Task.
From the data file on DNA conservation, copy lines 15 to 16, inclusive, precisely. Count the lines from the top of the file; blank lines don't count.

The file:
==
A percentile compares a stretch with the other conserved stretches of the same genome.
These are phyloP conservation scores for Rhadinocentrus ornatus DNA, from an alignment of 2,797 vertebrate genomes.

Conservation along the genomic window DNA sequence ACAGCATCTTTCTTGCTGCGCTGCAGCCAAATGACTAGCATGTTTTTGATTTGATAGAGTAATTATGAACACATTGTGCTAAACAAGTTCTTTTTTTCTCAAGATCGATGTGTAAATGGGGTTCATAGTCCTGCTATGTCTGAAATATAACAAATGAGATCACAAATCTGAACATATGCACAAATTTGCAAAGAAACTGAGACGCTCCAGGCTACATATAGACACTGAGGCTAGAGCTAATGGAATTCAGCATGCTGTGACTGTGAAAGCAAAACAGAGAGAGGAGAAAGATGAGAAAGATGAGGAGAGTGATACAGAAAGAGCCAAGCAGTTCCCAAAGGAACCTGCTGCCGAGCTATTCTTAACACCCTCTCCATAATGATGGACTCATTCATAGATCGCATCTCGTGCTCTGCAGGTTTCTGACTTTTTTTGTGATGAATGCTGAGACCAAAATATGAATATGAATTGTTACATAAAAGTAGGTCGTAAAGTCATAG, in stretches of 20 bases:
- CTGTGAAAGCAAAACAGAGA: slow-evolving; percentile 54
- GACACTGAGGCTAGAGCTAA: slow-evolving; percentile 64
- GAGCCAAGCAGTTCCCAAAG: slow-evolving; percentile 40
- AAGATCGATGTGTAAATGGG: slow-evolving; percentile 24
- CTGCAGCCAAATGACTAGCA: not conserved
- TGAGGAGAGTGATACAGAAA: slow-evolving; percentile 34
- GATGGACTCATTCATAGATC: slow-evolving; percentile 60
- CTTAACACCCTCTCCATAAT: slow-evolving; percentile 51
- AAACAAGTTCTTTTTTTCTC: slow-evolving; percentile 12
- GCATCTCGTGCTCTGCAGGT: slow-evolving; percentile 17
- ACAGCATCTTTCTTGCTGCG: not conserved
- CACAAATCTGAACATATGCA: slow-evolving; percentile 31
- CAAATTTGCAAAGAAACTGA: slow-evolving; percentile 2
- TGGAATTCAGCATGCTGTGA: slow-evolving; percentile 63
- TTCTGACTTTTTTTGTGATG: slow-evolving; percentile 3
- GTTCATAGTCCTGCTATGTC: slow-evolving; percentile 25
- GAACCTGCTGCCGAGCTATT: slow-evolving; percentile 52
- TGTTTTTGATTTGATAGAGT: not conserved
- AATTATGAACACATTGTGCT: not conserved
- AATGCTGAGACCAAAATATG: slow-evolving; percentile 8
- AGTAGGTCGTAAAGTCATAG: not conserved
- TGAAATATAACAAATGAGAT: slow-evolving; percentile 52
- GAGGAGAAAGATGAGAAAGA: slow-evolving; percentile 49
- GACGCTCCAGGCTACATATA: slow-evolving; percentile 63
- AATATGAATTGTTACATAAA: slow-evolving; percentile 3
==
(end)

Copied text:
- CACAAATCTGAACATATGCA: slow-evolving; percentile 31
- CAAATTTGCAAAGAAACTGA: slow-evolving; percentile 2